In the exploding field of nano science and nanotechnology, carbon nano tubes have attracted considerable attention owing to their unique mechanical and electronic properties for a broad field of potential applications.
Carbon nano tubes (CNTs) belong to the family of synthetic carbon allotropes and are characterized by a network of sp2 hybridized carbon atoms. The one dimensional (1D) carbon nanotubes can thus be queued between their zero dimensional relatives fullerenes and the two dimensional (2D) relative graphene. The structure of nanotubes has first been described as helical microtubules of graphitic carbon in 1991 by Iijima, who generated the novel material by an arc discharge evaporation process originally designed for the production of fullerenes.1 CNTs are theoretically constructed by rolling up
a graphene sheet into a cylinder with the hexagonal rings joining seamlessly.
Depending on the way the graphene sheet is rolled up
(classified by their chirality and the so-called (n,m)-indices, see Figure 2), a huge diversity of single-walled carbon nanotube (SWCNT) structures can be constructed differing in length, diameter and roll-up angle, which defines the orientation of the hexagonal carbon rings in the honeycomb lattice relative to the axis of the nanotube. In addition, carbon nanotubes possess unique electronic properties, as they exhibit either metallic or semiconducting behavior – depending on the (n,m)-indices.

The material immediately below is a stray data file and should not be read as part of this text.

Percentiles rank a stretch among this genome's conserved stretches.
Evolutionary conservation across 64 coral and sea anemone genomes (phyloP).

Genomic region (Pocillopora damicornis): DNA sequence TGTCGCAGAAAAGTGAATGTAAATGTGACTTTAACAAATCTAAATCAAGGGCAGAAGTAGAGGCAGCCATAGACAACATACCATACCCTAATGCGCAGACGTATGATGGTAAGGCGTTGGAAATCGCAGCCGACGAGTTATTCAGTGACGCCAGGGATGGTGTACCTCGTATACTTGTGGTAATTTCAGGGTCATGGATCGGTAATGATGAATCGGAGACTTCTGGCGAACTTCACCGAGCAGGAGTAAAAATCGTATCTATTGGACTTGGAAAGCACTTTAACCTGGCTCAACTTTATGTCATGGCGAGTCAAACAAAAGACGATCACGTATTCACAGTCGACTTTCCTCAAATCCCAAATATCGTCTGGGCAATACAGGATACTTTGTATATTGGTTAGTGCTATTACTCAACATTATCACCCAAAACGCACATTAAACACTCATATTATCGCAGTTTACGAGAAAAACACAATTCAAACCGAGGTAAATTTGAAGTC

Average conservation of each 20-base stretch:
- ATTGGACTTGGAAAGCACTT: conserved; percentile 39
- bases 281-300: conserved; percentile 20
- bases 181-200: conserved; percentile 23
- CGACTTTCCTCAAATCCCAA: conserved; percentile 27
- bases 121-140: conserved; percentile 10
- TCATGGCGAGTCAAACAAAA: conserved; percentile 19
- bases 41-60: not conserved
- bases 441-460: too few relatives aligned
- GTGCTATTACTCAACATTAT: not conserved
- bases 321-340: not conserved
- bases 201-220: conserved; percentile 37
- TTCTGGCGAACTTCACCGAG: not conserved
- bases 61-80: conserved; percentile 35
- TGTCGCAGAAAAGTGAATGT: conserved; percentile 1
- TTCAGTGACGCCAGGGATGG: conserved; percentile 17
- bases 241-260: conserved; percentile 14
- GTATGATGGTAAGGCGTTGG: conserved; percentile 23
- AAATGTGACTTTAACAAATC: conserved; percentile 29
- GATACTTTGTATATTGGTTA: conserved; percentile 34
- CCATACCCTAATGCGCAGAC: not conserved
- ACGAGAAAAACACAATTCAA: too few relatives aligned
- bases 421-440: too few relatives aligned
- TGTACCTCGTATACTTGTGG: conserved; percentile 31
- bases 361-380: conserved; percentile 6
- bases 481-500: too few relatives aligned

In carbon nanotube science, significant hurdles — such as controlled production and purification, the intrinsically low solubility and polydispersity with respect to electronic type,
length and diameter — had and still have to be overcome in order to tap their potential in industrial applications. Nonetheless, a broad spectrum of proof of principle devices
has been developed, as carbon nanotube functionalization enabled their dispersion, processing and separation. For example, metallic SWCNTs are particularly interesting as conductive coatings useful for applications such as touch screens, flexible displays, printable electronics, thin film photovoltaics, transparent electrodes, supercapacitors, and nanowires due to their outstanding current-carrying capacities and the ballistic conductivity along the CNT axis. The semiconducting SWCNTs have found applications in field effect transistors, switching, sensing.